Petros Giannakouris, Associated Press
Greek Prime Minister George Papandreou, left, and opposition leader Antonis Samaras pose for a picture before holding talks about austerity measures, in Athens on Tuesday May 24, 2011. The EU is pressing Greece's Socialist government to bridge differences with the conservative opposition before eurozone countries considers granting Athens a second rescue package to cover funding needs in 2012. Papandreou on Monday chaired an emergency cabinet meeting to finalize plans for a massive privatization drive and another increase in taxes that is expected to trigger fresh protests. Greek borrowing rates shot to over 17 percent for 10-year-bonds, hitting a new record margin _ or spread _ over the benchmark German rate.

ATHENS, Greece — Greece's prime minister insisted Wednesday his government would see through newly announced austerity measures, despite failing to secure broad support from opposition parties as called for by the European Union.

George Papandreou renewed his commitment as international debt inspectors returned to Athens to continue a crucial review of Greece's progress in meeting the terms of its €110 billion ($155 billion) bailout package from other European Union countries and the International Monetary Fund.

They will determine whether the country receives the next €12 billion installment of rescue loans in June — and could indicate whether Greece will need extra help beyond the current rescue loans.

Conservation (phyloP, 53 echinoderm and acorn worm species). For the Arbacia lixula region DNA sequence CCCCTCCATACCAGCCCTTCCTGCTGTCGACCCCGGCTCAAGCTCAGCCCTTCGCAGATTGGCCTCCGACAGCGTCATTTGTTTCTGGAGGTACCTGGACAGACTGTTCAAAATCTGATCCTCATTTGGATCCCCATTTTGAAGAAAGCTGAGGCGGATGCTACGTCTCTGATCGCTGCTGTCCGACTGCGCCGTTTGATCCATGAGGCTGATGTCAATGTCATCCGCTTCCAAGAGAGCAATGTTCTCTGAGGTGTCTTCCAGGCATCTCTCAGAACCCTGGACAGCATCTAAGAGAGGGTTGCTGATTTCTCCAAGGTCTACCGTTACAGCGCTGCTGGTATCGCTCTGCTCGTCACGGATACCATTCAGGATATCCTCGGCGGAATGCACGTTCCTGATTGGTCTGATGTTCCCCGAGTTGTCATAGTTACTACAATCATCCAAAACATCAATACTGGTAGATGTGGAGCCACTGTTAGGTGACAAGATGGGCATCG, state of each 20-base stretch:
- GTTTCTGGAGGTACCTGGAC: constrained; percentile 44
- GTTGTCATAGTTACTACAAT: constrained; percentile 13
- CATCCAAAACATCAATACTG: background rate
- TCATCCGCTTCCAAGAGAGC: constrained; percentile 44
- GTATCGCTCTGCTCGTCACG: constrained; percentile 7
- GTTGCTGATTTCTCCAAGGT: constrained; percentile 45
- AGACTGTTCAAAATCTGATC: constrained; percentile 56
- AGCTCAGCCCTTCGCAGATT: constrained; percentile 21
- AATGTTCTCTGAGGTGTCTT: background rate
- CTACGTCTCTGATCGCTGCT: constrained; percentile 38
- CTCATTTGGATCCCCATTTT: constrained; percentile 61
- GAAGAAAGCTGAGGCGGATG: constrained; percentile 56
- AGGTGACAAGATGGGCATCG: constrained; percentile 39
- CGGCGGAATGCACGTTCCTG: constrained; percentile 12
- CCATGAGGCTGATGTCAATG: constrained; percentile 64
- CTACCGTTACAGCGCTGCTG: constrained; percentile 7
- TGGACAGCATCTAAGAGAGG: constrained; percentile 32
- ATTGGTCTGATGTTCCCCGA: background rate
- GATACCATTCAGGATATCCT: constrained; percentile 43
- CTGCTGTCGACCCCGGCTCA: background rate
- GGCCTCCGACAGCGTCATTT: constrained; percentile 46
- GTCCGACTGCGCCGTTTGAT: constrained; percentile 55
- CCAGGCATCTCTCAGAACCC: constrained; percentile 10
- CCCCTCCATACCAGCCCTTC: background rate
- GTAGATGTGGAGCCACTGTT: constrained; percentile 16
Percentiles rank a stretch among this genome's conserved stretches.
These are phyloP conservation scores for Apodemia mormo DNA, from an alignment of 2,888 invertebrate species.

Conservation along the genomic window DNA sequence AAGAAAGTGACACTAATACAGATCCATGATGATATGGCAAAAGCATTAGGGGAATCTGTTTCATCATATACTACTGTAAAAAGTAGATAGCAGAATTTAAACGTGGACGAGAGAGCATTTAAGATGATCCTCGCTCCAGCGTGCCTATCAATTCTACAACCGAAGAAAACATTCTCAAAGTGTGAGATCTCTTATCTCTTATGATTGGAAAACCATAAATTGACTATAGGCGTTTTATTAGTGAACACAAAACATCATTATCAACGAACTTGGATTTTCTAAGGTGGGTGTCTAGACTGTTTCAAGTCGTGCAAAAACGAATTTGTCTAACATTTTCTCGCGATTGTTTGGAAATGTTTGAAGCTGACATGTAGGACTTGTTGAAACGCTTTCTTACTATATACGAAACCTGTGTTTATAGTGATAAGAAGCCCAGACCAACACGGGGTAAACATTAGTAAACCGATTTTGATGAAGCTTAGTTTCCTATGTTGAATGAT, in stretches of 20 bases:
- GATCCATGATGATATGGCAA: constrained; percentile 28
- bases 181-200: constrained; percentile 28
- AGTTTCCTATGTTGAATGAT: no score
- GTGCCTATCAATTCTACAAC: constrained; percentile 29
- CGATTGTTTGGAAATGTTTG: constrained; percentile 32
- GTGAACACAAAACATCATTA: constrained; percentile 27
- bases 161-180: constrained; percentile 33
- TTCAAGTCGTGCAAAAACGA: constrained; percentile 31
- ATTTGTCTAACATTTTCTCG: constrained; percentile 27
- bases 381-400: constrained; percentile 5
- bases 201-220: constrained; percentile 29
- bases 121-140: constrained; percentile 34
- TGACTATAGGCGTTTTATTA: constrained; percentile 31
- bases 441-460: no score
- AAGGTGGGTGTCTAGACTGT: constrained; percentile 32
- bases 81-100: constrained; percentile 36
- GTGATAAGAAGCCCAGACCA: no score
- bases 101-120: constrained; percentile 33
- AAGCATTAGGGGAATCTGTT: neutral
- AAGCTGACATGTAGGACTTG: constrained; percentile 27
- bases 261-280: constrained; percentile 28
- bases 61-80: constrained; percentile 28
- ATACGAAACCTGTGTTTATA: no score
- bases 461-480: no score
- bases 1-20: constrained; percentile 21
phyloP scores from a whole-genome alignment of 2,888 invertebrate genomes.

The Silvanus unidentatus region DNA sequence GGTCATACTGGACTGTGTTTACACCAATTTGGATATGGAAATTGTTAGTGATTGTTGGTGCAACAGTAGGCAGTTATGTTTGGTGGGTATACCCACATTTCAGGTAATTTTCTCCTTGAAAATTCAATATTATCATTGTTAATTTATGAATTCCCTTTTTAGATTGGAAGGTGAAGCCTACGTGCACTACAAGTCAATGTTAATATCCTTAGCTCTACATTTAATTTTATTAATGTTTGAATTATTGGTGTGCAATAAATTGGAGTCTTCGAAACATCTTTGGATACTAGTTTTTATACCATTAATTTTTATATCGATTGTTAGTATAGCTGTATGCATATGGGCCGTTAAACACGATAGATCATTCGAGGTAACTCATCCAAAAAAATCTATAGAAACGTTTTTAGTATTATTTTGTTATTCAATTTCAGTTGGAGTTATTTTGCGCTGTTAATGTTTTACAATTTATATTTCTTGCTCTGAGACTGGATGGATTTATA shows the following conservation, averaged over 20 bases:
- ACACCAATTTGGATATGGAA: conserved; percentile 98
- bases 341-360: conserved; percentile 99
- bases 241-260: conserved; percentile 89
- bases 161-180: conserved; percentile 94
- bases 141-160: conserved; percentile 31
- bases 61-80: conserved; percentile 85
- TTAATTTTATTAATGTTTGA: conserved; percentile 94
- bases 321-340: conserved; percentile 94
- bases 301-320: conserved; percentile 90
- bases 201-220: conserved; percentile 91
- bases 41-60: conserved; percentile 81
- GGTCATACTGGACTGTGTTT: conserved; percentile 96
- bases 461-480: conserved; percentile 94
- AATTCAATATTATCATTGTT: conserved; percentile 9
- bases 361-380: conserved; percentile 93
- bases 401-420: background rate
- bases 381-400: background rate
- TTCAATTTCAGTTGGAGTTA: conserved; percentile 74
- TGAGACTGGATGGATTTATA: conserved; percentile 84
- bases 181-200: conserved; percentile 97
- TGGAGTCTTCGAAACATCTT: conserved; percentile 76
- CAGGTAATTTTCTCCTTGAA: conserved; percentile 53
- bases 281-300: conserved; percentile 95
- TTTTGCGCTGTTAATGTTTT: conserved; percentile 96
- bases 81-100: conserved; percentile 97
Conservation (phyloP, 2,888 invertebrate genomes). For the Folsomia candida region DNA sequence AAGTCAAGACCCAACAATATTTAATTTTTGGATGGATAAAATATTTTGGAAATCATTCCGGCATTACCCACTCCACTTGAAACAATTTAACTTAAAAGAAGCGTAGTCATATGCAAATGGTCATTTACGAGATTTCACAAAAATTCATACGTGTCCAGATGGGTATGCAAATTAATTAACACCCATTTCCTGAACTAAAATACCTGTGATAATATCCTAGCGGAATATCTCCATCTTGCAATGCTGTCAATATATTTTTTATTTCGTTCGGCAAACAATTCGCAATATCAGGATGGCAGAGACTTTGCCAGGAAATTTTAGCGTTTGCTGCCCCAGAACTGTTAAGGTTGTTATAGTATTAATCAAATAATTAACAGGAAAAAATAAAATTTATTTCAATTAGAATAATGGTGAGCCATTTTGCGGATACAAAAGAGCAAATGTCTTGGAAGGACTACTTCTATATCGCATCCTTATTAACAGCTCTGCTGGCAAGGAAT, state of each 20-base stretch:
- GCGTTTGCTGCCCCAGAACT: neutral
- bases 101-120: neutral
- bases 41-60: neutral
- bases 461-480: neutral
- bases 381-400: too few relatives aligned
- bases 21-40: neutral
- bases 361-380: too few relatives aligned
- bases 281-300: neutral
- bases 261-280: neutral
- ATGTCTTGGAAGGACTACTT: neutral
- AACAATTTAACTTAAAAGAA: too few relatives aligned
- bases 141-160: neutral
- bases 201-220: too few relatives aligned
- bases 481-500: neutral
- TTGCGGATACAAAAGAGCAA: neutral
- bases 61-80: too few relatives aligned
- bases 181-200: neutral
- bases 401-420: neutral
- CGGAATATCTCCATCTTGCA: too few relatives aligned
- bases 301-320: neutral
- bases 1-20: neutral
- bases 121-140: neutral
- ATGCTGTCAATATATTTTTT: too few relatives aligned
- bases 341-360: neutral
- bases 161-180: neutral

"We have achieved very difficult targets in a critical time, and this is what we must continue. We are entering a new phase of the program with determination," Papandreou told reporters after briefing the country's president, Karolos Papoulias, on the latest developments.

The prime minister met with the heads of the political parties on Tuesday, seeking support for a midterm package of measures which will run to 2015 — two years beyond his government's mandate. But he failed to win consensus.

The new plan includes more than €6 billion in savings for this year, tax increases and pledges an immediate start to previously announced privatizations. It aims to narrow the country's budget deficit from 10.5 percent of gross domestic product last year to 7.5 percent by the end of 2011.

Top EU officials have argued that Greece, which is struggling to meet the terms of the bailout extended last year and could need more help, needs opposition parties to back the debt-cutting plans to ensure they can be implemented smoothly.

But Antonis Samaras, the head of the main opposition conservative party, said that while he agreed with several elements, including the privatizations, the overall direction of the plan, and the hike in taxes in particular, was wrong.

"To this demonstrably mistaken recipe, I will not agree," Samaras said.

Papandreou insisted the government would move forward, and was open to suggestions from the other parties.

"As I have stressed before, always the aim for me in these crucial times is for national cohesion," he said. "And I am totally open, as I have stressed to the political leaders, to every new idea, proposal that is realistic, effective ... from the parties and from every responsible body in our country, provided these proposals result in the achievement of the difficult targets our country has set."

The prime minister did not answer a question on whether he was considering holding a referendum on the austerity measures — as press reports have indicated. The head of Greece's industry federation, SEV, said late Tuesday he saw little prospect of the parties settling their differences, and urged for a referendum.


Derek Gatopoulos in Athens contributed.